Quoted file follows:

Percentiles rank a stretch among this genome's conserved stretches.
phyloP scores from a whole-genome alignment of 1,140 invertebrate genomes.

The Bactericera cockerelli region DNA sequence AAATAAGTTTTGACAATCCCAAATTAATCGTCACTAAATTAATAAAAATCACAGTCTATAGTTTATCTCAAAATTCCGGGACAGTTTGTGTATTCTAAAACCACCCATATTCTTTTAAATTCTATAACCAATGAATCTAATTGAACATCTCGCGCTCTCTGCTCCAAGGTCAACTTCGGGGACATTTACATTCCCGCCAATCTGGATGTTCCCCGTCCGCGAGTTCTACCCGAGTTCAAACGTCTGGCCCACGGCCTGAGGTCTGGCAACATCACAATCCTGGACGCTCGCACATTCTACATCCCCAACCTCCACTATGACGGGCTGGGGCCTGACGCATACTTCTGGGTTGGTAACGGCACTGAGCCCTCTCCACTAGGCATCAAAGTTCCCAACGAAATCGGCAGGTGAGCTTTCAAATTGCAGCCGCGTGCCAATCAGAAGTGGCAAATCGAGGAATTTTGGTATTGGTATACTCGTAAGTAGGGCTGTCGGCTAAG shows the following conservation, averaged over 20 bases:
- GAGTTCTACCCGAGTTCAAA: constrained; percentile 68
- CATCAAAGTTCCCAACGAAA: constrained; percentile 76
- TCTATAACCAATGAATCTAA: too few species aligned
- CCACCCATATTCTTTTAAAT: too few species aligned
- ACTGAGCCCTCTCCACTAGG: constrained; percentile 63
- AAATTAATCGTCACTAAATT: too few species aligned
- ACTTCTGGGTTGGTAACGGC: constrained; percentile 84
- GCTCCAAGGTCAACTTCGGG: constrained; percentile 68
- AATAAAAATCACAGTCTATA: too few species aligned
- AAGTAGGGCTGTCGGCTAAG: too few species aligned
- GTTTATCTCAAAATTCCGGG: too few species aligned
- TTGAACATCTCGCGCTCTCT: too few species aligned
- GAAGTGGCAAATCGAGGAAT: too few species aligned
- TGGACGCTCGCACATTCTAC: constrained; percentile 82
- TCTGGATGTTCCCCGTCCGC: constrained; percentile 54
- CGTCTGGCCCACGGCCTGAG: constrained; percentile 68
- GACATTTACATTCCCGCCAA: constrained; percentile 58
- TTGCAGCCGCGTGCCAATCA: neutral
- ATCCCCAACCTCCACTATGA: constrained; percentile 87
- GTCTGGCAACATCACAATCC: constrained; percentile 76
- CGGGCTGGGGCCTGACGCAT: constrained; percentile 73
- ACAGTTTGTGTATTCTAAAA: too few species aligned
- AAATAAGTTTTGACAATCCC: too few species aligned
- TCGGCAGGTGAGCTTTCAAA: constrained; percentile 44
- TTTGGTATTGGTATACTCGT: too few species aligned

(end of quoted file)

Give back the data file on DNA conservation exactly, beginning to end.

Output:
Percentiles rank a stretch among this genome's conserved stretches.
phyloP scores from a whole-genome alignment of 1,140 invertebrate genomes.

The Bactericera cockerelli region DNA sequence AAATAAGTTTTGACAATCCCAAATTAATCGTCACTAAATTAATAAAAATCACAGTCTATAGTTTATCTCAAAATTCCGGGACAGTTTGTGTATTCTAAAACCACCCATATTCTTTTAAATTCTATAACCAATGAATCTAATTGAACATCTCGCGCTCTCTGCTCCAAGGTCAACTTCGGGGACATTTACATTCCCGCCAATCTGGATGTTCCCCGTCCGCGAGTTCTACCCGAGTTCAAACGTCTGGCCCACGGCCTGAGGTCTGGCAACATCACAATCCTGGACGCTCGCACATTCTACATCCCCAACCTCCACTATGACGGGCTGGGGCCTGACGCATACTTCTGGGTTGGTAACGGCACTGAGCCCTCTCCACTAGGCATCAAAGTTCCCAACGAAATCGGCAGGTGAGCTTTCAAATTGCAGCCGCGTGCCAATCAGAAGTGGCAAATCGAGGAATTTTGGTATTGGTATACTCGTAAGTAGGGCTGTCGGCTAAG shows the following conservation, averaged over 20 bases:
- GAGTTCTACCCGAGTTCAAA: constrained; percentile 68
- CATCAAAGTTCCCAACGAAA: constrained; percentile 76
- TCTATAACCAATGAATCTAA: too few species aligned
- CCACCCATATTCTTTTAAAT: too few species aligned
- ACTGAGCCCTCTCCACTAGG: constrained; percentile 63
- AAATTAATCGTCACTAAATT: too few species aligned
- ACTTCTGGGTTGGTAACGGC: constrained; percentile 84
- GCTCCAAGGTCAACTTCGGG: constrained; percentile 68
- AATAAAAATCACAGTCTATA: too few species aligned
- AAGTAGGGCTGTCGGCTAAG: too few species aligned
- GTTTATCTCAAAATTCCGGG: too few species aligned
- TTGAACATCTCGCGCTCTCT: too few species aligned
- GAAGTGGCAAATCGAGGAAT: too few species aligned
- TGGACGCTCGCACATTCTAC: constrained; percentile 82
- TCTGGATGTTCCCCGTCCGC: constrained; percentile 54
- CGTCTGGCCCACGGCCTGAG: constrained; percentile 68
- GACATTTACATTCCCGCCAA: constrained; percentile 58
- TTGCAGCCGCGTGCCAATCA: neutral
- ATCCCCAACCTCCACTATGA: constrained; percentile 87
- GTCTGGCAACATCACAATCC: constrained; percentile 76
- CGGGCTGGGGCCTGACGCAT: constrained; percentile 73
- ACAGTTTGTGTATTCTAAAA: too few species aligned
- AAATAAGTTTTGACAATCCC: too few species aligned
- TCGGCAGGTGAGCTTTCAAA: constrained; percentile 44
- TTTGGTATTGGTATACTCGT: too few species aligned